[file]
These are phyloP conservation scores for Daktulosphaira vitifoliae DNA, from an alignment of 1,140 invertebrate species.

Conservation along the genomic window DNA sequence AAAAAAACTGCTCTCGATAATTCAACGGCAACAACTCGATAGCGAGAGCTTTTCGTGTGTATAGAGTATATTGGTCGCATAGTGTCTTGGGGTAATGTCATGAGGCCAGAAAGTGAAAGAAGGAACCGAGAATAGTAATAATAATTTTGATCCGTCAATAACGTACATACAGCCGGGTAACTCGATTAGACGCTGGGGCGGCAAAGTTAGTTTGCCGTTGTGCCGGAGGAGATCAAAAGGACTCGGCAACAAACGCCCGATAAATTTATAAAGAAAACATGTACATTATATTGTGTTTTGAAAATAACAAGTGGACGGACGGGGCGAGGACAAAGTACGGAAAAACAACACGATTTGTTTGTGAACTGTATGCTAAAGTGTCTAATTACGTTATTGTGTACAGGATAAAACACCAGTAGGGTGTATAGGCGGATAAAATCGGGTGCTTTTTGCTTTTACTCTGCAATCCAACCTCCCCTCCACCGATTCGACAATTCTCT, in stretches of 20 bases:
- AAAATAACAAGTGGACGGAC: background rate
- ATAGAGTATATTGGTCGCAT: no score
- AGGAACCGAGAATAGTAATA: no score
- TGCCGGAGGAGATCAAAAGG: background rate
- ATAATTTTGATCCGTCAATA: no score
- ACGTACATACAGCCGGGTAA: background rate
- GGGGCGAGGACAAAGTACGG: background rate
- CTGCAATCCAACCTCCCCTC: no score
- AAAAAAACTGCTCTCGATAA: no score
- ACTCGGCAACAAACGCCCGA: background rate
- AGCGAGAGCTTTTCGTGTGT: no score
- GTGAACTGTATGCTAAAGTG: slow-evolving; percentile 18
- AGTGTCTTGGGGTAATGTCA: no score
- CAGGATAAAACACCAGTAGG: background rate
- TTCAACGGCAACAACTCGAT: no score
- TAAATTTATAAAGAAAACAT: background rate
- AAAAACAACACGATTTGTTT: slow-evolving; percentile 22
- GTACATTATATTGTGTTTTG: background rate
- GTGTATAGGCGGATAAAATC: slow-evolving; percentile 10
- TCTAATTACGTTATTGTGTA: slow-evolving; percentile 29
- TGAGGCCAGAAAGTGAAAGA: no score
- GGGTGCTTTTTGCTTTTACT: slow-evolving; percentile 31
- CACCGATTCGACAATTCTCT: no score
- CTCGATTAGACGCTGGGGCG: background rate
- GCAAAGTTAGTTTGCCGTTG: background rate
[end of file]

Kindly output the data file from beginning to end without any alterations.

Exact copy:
These are phyloP conservation scores for Daktulosphaira vitifoliae DNA, from an alignment of 1,140 invertebrate species.

Conservation along the genomic window DNA sequence AAAAAAACTGCTCTCGATAATTCAACGGCAACAACTCGATAGCGAGAGCTTTTCGTGTGTATAGAGTATATTGGTCGCATAGTGTCTTGGGGTAATGTCATGAGGCCAGAAAGTGAAAGAAGGAACCGAGAATAGTAATAATAATTTTGATCCGTCAATAACGTACATACAGCCGGGTAACTCGATTAGACGCTGGGGCGGCAAAGTTAGTTTGCCGTTGTGCCGGAGGAGATCAAAAGGACTCGGCAACAAACGCCCGATAAATTTATAAAGAAAACATGTACATTATATTGTGTTTTGAAAATAACAAGTGGACGGACGGGGCGAGGACAAAGTACGGAAAAACAACACGATTTGTTTGTGAACTGTATGCTAAAGTGTCTAATTACGTTATTGTGTACAGGATAAAACACCAGTAGGGTGTATAGGCGGATAAAATCGGGTGCTTTTTGCTTTTACTCTGCAATCCAACCTCCCCTCCACCGATTCGACAATTCTCT, in stretches of 20 bases:
- AAAATAACAAGTGGACGGAC: background rate
- ATAGAGTATATTGGTCGCAT: no score
- AGGAACCGAGAATAGTAATA: no score
- TGCCGGAGGAGATCAAAAGG: background rate
- ATAATTTTGATCCGTCAATA: no score
- ACGTACATACAGCCGGGTAA: background rate
- GGGGCGAGGACAAAGTACGG: background rate
- CTGCAATCCAACCTCCCCTC: no score
- AAAAAAACTGCTCTCGATAA: no score
- ACTCGGCAACAAACGCCCGA: background rate
- AGCGAGAGCTTTTCGTGTGT: no score
- GTGAACTGTATGCTAAAGTG: slow-evolving; percentile 18
- AGTGTCTTGGGGTAATGTCA: no score
- CAGGATAAAACACCAGTAGG: background rate
- TTCAACGGCAACAACTCGAT: no score
- TAAATTTATAAAGAAAACAT: background rate
- AAAAACAACACGATTTGTTT: slow-evolving; percentile 22
- GTACATTATATTGTGTTTTG: background rate
- GTGTATAGGCGGATAAAATC: slow-evolving; percentile 10
- TCTAATTACGTTATTGTGTA: slow-evolving; percentile 29
- TGAGGCCAGAAAGTGAAAGA: no score
- GGGTGCTTTTTGCTTTTACT: slow-evolving; percentile 31
- CACCGATTCGACAATTCTCT: no score
- CTCGATTAGACGCTGGGGCG: background rate
- GCAAAGTTAGTTTGCCGTTG: background rate